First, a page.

Different times call for different kinds of leaders. As the world grapples with huge shifts in the social and political landscape, 70 of the World Economic Forum’s Young Global Leaders (YGL) met at the Harvard Kennedy School for a two-week course on Global Leadership and Public Policy.

More than just expanding their policy focus, the YGLs were challenged to think deeply and critically about their own assumptions of leadership. They walked away with valuable lessons on what it means to be a “human-centered leader”.

1. The power of vulnerability

“Fifteen years ago, very few leaders would have dared to be vulnerable, to show themselves warts and all," said Arvind Satyam, Managing Director of the Global Public Sector at Cisco Systems.

“In business school, we would look at leaders like Jack Welch in corporate America – not the type of leaders that wear their heart on their sleeves, shed a tear, or dare to connect on a human level. Were leaders afraid that if they showed that side of themselves, that they would not stay in a rarefied air with their employees?”

To Satyam - who helps public sector organizations use AI and big data to combat the opioid epidemic, secure critical infrastructure in smart cities, and promote financial inclusion - embracing vulnerability is an asset.

“People want to work with you for what you believe in, not what you do. As a leader in the Fourth Industrial Revolution, you do not have to be perfect, but you have to be human. It’s okay to admit mistakes and say ‘Listen, I was wrong. I’m going to correct that.’ That behaviour starts with the leader, and it builds a strong, more resilient institution in the longer run.”

2. Expanding your network

Throughout his two weeks at Harvard, Satyam worked with a small, diverse group of other YGLs on personal and professional reflections. Many of his most valuable lessons on leadership came, not from lectures, but from honest, emotional exchanges with his peers.

“I opened up to people I never encounter in my professional circle – the executive director of an NGO, a political figure, a scientist, an officer of a sovereign wealth fund. I began thinking ‘I would not be able to have this meaningful of a conversation with an audience from my own circles.’”

Every aspiring leader needs a personal board of directors – a diverse set of people who validate you, but also challenge your assumptions, and think about your problems in a different way.

Developing a Personal Board of Directors
Image: Farrington Partners

Satyam said: “In order to think about problems in a bigger way, you need people who will step outside of your own frameworks. You need someone to say, ‘Are you even asking the right question?’”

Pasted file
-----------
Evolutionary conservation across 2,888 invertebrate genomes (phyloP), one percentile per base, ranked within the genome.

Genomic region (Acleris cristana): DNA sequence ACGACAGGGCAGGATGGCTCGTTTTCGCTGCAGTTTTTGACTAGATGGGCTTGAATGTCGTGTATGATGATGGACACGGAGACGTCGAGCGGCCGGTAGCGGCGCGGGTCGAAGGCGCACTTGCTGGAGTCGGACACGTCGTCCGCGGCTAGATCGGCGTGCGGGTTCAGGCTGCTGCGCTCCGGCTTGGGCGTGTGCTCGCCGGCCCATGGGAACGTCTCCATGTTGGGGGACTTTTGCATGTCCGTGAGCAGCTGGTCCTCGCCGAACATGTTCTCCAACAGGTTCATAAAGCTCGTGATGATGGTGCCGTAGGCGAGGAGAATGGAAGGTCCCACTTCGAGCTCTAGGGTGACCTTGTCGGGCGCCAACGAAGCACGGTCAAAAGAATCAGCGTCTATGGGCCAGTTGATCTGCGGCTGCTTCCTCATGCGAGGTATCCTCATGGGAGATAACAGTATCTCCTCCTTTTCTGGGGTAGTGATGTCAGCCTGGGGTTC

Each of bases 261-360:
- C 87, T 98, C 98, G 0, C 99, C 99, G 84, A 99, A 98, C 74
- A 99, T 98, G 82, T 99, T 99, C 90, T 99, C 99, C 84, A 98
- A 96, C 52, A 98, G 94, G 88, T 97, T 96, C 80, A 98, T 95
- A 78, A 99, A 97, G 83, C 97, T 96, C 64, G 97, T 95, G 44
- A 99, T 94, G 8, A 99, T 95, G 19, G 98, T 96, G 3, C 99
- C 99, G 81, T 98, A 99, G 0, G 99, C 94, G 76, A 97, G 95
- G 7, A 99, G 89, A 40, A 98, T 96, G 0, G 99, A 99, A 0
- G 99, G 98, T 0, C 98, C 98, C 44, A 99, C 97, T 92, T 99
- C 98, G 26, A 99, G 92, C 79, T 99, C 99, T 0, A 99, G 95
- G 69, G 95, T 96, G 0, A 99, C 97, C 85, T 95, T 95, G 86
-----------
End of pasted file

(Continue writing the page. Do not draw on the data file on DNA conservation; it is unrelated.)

3. Making space to spark creativity

Juan Jose Pocaterra, the Co-founder and CEO of Vikua – a platform that allows cities to automate and remotely operate urban assets – said the most valuable aspect of the course was the opportunity to open himself up to the creative process.

“Connecting everyday with other YGLs and learning from professors, gives you new perspectives on your own work. This overload of information sparks creativity. You get so much from different people, different angles. The monkey in the brain is working overtime.”

Finding time to step away from your day-to-day responsibilities can seem like a luxury, but it is crucial to continue to grow as a leader. “Taking time to be creative – you’re not allowed to do that in your everyday life.”

Pocaterra, who lives in Venezuela, shared the challenges of leading an organization during a time of economic and political crisis.

Having the space to embrace creativity, paradoxically, led him to something quite methodical. “In Venezuela, you cannot plan more than one day ahead – tomorrow could be completely different from today. That’s a fact. I had learned to be an intuitive decision-maker.

“My time here reframed my concept of decision-making. I can see how I can apply a procedural decision-making process, even in environments when you are overwhelmed with the unknowns.”

4. The importance of values-centric leadership

James Chau, a television news anchor and United Nations Goodwill Ambassador, reflected on the importance of values-centric leadership. “Leadership is expressed in many ways and at many levels. But the Harvard module reminded me that leadership is absent if it does not possess a values system at its core, that acts as our moral compass. As leaders, we are not serving ‘offices’, but ‘people’ and ‘communities’ and the needs they represent.”

Chau’s work as the host of "The China Current with James Chau" is principally focused on the US-China relationship. He came away with the “critical reminder that it is sometimes more important to listen than it is to speak, and that flexibility in viewpoints presents a critical opportunity to build consensus and coalitions”.

For leaders in the era of Globalization 4.0, Chau sees a sense of responsibility. “Humanity will find a way to adjust to the new social and political conditions we face, and thus we live in a time of great opportunity to shape a global future, that is strong, safe and fair. Much is required of us, but it is possible for us to meet this challenge.”